Their job is important, massively important, but when did that become an excuse for acting inappropriately, or rudely, or nastily. Only last weekend my friends and I were turned away from one particular night out in Cardiff (begins with F and rhymes with ducks) for absolutely no reason other than the bouncer took a dislike to one of us. In fact, when I asked another member of staff why it was we were being denied entry, he pointed towards my friend and said “it’s because he just has one of those faces”. Brilliant. As it turns out, there is very little you can do if you have ‘one of those’ particular faces, as facial reconstruction surgery costs almost as much as it does to get into Glam on a Saturday night.

This is why, now hear me out, I am not opposed to the introduction of breathalysing in certain nightclubs. Having a piece of equipment that can decipher between someone who is genuinely heavily intoxicated and someone who just has ‘one of those faces’ could actually be incredibly useful. This would mean that upon entrance to a club, when I stumble up the stairs and fall arse over elbow, after being breathalysed I can prove that this is simply down to the fact I cannot walk in the heels I’m wearing, rather than because I’m paralytic drunk. It saves the bouncers having to argue with a very angry woman in painful shoes about to what extent reciting the times tables is an accurate way of measuring blood alcohol content. (I maintain it’s a very good way).

Surely it would make their job easier too, rather than having to argue with a squabble of drunk and angry teenagers about how many pints is too many and whether their definition of ‘too drunk’ is universal and accurate, the breathalyser can give a simple statistic and save the rumpus. Of course there will be the odd few that will dispute and insist that the breathalyser is wrong, like on Jeremy Kyle when they insist that the lie detector is mistaken after they’ve been caught lying, but it would sure as hell eliminate the frustration of being rejected when you’re genuinely sober and are asked to leave because you’re ‘clearly absolutely wasted’, when in actual fact you’re just a really terrible, uncoordinated dancer.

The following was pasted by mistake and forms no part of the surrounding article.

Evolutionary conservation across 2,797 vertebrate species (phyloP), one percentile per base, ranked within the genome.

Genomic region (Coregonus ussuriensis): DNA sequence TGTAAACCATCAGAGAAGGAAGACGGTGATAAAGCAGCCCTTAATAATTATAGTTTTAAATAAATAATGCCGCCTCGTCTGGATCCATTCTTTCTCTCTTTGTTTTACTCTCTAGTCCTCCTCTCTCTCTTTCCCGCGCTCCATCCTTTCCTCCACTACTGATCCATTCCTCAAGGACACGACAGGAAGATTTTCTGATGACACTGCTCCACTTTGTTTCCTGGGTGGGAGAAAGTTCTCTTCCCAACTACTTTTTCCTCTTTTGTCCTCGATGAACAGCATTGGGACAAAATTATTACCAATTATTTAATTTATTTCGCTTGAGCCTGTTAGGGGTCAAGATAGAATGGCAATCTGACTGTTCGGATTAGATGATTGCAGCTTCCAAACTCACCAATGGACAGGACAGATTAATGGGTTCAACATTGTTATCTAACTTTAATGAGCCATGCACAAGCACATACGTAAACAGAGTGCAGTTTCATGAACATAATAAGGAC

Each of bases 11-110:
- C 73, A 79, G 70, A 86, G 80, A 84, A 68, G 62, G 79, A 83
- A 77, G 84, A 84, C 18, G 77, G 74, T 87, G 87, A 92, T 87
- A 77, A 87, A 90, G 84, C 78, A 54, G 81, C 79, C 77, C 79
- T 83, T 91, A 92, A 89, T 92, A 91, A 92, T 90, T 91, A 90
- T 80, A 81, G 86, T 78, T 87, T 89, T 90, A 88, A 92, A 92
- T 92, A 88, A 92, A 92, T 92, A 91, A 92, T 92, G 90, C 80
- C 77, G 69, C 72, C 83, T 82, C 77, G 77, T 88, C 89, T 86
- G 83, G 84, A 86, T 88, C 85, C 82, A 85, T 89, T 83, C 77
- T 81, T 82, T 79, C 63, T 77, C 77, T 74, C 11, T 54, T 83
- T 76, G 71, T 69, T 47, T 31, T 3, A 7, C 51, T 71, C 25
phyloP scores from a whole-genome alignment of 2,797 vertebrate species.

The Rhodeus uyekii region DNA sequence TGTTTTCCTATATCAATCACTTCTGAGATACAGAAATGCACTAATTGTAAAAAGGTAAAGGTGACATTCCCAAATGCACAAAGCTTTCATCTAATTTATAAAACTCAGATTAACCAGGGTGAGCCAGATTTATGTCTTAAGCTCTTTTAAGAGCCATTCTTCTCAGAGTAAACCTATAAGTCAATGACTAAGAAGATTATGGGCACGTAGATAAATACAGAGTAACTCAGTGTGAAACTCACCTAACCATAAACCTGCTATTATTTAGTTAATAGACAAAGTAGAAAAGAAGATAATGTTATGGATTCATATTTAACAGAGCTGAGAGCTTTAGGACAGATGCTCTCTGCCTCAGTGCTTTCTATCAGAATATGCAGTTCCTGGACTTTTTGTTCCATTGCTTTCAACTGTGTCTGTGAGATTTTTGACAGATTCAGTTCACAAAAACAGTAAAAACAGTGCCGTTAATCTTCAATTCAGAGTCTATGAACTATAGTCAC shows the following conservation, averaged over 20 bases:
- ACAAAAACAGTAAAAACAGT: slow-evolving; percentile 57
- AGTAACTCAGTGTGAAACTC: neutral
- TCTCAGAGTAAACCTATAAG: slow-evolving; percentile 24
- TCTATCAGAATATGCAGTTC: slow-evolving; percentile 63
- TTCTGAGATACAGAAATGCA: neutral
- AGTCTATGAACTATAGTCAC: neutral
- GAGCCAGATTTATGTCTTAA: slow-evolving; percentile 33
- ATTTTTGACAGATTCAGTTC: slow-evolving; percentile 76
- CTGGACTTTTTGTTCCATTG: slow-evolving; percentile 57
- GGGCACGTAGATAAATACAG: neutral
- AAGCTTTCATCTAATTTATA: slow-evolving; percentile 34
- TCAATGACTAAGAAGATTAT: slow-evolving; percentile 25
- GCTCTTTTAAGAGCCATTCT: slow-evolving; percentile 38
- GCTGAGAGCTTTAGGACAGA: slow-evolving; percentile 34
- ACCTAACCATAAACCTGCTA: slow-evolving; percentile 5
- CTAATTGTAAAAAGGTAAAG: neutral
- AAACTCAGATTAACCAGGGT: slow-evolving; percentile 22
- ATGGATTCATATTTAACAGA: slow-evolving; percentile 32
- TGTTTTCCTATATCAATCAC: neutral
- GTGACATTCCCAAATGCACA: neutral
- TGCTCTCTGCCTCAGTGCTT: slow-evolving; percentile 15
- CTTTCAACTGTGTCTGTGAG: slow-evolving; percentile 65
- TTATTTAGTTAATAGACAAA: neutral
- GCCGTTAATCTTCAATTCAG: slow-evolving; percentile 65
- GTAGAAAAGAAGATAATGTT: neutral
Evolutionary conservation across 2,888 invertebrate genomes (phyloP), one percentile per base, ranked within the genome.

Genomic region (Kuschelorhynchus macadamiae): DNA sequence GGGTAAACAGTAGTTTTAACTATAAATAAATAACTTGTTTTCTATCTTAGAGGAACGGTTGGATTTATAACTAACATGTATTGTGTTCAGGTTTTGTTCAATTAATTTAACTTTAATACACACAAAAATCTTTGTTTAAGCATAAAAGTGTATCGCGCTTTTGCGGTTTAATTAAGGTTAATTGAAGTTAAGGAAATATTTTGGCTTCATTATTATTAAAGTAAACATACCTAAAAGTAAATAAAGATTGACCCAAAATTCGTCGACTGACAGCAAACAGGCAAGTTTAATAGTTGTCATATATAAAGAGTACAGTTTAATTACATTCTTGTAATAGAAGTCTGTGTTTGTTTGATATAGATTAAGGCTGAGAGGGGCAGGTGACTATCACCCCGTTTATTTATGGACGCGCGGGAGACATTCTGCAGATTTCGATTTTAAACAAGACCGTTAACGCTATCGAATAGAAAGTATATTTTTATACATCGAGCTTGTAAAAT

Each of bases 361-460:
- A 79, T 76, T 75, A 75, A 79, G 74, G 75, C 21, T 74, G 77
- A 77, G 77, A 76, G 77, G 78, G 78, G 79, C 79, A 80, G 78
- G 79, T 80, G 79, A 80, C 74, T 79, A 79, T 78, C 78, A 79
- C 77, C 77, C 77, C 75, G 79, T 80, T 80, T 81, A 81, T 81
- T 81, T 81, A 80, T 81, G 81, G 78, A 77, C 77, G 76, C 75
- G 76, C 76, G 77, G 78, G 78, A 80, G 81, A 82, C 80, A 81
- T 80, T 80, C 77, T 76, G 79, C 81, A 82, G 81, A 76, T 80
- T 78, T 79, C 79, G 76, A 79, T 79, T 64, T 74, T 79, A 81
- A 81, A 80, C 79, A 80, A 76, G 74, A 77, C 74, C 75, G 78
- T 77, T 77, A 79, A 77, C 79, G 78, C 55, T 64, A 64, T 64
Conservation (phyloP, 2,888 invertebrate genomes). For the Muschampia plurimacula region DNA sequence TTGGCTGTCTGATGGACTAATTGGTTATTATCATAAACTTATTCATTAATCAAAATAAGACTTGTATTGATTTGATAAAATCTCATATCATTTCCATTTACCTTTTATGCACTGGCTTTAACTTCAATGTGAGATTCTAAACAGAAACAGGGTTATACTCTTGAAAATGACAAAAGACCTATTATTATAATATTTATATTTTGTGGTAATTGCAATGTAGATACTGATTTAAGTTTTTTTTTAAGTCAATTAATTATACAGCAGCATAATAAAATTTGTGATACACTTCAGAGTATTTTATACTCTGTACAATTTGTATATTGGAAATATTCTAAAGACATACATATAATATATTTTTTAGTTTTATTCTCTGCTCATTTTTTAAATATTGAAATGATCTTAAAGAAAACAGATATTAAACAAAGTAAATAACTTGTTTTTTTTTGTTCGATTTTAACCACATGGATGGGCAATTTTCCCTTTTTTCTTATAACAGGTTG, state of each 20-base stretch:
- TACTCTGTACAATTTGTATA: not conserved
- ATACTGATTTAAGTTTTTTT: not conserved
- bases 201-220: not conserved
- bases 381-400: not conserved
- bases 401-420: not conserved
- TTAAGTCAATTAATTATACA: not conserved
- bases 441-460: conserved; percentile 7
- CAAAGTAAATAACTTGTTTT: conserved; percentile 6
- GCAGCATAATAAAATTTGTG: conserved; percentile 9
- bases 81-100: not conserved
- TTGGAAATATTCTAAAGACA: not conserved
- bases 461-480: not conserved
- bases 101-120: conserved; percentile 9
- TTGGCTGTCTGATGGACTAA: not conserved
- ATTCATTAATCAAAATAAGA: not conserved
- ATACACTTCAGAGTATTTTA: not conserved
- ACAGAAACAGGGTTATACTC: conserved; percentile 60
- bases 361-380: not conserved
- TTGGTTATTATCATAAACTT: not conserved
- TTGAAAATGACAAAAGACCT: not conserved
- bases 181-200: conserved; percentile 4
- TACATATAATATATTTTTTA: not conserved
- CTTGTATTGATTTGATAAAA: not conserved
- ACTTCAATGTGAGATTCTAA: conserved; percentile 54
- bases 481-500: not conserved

Obviously, the level of blood alcohol content that was accepted would have to vary depending on how drunk you have to be to enjoy each particular club. For example, Walkabout on a game day would have a lower level, as you don’t need to be heavily intoxicated to enjoy that, whilst if you find yourself in Live Lounge at nine o’clock on a Friday night it must be accepted that the levels accepted will be at least quadrupled as you have to be at least sixteen VK’s in before you can accept the snogging 40-somethings and the girls that get on stage.

Ultimately, I suppose the best way to avoid bad bouncers is to try and avoid being bad drinkers. Usually, if you are polite and (pretending to be) sober and you have your ID prepared, it will be fine. Unfortunately however, if you have ‘one of those faces’, there is very little you can do. You can either get that facial re constructive surgery, or campaign for breathalysers that allow you to be a reasonable level of intoxicated. Drunk enough perhaps to be able to order twelve VK’s without feeling guilty, but sober enough to remember all your times tables.